One documented example of this came when a student attempted to argue with Russell Hunter (director of Abolitionists Rising) that a zygote was not a human. A quick web search revealed that the zygote is labeled as the first stage in human development. The beginning of life. But instead of accepting that this particular ground had been lost, the student stood firm as the argument dissolved under his feet.
Another student (who I really enjoyed conversing with, and was a very kind young man) attempted to pose an ethical concern to me, asking me what would happen if my wife were to get pregnant, but aborted the baby against my wishes. How would I handle such an occasion? But the argument isn’t about what any one person would or would not do given certain accidentals. It’s about whether or not the baby growing inside a mother’s body has the same rights and protections as anyone else. Would I turn my wife in? I don’t know. But I should be able to, because the taking of innocent human life is murder, and should be criminalized.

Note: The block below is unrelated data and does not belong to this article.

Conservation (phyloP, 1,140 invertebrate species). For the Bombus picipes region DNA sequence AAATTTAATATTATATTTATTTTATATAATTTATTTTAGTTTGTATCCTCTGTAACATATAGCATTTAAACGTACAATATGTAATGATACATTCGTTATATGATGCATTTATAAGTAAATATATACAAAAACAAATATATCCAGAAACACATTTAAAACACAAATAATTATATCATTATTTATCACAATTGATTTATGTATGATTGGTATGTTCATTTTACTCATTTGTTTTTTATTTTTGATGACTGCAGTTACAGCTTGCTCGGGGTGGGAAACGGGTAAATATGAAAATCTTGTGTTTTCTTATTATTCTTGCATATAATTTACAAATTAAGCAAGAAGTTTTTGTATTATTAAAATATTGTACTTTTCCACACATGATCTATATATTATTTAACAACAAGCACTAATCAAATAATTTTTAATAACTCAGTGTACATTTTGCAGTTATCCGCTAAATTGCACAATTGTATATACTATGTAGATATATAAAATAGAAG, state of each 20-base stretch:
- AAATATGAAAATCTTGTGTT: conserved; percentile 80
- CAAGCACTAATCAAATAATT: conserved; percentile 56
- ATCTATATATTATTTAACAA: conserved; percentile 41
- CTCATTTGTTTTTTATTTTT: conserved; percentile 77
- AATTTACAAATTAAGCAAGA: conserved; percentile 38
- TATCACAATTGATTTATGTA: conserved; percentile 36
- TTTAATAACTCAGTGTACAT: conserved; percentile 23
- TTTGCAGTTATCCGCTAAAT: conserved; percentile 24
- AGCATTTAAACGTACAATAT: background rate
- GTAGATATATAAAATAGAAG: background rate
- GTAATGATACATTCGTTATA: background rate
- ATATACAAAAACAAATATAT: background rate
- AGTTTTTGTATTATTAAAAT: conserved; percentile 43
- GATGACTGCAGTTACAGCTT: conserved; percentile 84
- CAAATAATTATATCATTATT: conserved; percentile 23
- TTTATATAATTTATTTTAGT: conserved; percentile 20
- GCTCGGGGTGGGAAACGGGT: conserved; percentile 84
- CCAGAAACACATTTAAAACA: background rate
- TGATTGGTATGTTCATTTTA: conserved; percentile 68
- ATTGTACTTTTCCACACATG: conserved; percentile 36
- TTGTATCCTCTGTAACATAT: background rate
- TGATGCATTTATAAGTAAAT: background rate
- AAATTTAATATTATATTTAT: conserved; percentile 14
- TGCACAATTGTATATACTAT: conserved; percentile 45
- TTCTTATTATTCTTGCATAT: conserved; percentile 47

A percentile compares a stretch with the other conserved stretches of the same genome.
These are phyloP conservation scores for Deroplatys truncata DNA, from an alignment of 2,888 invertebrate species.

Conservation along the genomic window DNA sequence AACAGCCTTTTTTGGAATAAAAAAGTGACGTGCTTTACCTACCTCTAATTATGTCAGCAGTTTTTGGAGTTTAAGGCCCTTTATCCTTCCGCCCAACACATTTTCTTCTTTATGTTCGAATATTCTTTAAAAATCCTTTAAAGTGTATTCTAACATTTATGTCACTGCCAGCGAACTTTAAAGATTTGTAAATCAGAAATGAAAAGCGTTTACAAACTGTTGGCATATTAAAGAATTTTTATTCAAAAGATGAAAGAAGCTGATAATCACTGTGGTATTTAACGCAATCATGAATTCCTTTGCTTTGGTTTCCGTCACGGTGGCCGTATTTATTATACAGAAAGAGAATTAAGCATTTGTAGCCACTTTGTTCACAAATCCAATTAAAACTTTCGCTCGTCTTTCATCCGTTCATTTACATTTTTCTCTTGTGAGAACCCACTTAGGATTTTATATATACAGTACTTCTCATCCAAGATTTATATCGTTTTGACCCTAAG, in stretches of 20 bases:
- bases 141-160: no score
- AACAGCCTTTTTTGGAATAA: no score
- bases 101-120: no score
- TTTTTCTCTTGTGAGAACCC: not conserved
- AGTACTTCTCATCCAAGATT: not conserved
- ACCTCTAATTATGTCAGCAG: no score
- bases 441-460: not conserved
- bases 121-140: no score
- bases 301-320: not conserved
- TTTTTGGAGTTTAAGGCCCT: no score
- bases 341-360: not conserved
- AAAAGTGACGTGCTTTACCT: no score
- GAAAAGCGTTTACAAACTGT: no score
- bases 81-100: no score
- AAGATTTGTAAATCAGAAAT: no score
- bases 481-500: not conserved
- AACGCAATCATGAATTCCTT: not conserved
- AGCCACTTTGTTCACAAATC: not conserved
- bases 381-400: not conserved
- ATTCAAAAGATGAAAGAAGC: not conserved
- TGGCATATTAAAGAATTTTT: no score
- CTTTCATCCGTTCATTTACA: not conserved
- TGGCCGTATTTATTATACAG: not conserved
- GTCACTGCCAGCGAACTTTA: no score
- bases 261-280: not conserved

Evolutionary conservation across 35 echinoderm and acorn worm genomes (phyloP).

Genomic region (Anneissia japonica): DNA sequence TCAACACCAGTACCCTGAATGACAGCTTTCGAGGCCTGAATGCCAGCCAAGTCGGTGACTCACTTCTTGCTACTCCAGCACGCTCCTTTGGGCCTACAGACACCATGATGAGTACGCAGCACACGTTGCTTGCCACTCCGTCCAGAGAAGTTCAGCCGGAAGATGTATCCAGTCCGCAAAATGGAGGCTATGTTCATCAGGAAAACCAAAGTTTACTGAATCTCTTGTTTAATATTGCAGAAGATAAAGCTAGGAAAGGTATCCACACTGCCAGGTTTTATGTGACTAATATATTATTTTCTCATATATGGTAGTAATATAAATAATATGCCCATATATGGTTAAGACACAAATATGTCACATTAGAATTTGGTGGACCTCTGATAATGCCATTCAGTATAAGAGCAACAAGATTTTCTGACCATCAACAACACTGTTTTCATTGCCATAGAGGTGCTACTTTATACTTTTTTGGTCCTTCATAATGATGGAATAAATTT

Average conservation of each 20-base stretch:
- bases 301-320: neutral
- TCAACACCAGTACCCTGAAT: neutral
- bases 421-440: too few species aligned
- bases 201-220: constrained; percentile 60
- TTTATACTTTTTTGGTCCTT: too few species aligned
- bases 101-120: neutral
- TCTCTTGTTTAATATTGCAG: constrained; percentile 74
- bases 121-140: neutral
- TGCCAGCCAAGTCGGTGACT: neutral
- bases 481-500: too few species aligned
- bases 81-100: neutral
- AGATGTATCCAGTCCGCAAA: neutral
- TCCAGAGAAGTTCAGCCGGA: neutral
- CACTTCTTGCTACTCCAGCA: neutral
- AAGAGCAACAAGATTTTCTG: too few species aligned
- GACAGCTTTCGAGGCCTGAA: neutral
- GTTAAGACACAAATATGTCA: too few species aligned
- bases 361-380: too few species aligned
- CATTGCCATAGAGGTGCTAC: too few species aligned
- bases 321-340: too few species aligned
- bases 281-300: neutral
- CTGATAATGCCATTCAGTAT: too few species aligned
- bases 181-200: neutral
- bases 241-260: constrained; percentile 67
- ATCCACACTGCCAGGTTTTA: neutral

Wesley Russell, of Abolish Abortion Kentucky, was preaching the Gospel on the streets of downtown Wichita, when a young woman asked him about the case of a young girl who is raped and becomes pregnant. Wesley, pointedly, said that they should keep the baby, because “we don’t punish the child for the sins of the father,” and that we should “go after the rapist instead.” The retort from the young woman (via megaphone, after angrily walking away) asked “what about the kid she has to carry?” When Wesley responded that “that’s a human,” she loudly proclaimed “yea, oh well, f*** them kids!” to the cheers of nearby satanists and antifa, who had traveled from Kansas City and elsewhere to oppose our efforts.
But this is all to be expected. We know that we have no common ground with the unbeliever, which is why we pray, first and foremost, for the Holy Spirit to move in the hearts of our interlocutors, and why the Gospel goes forth in nearly every conversation. It doesn’t surprise us when they can live in inconsistency, because we know that they spend their entire lives suppressing the truth about God, their sin, and their ultimate duty to bend the knee to Christ.
On the other hand, we don’t expect this kind of logical inconsistency to hold up among our Christian brothers and sisters. And yet, it does. Just like the shifting sands that pro-choice advocates stand on, the arguments of the pro-life industry waste away under a small dose of objectivity. Improper (or at the very least, improperly qualified) designations of victimhood, culpability, and moral responsibility are combined with a poor understanding of the abolitionist position to produce arguments that are incongruous and inaccurate, often to the point of sinful misrepresentation.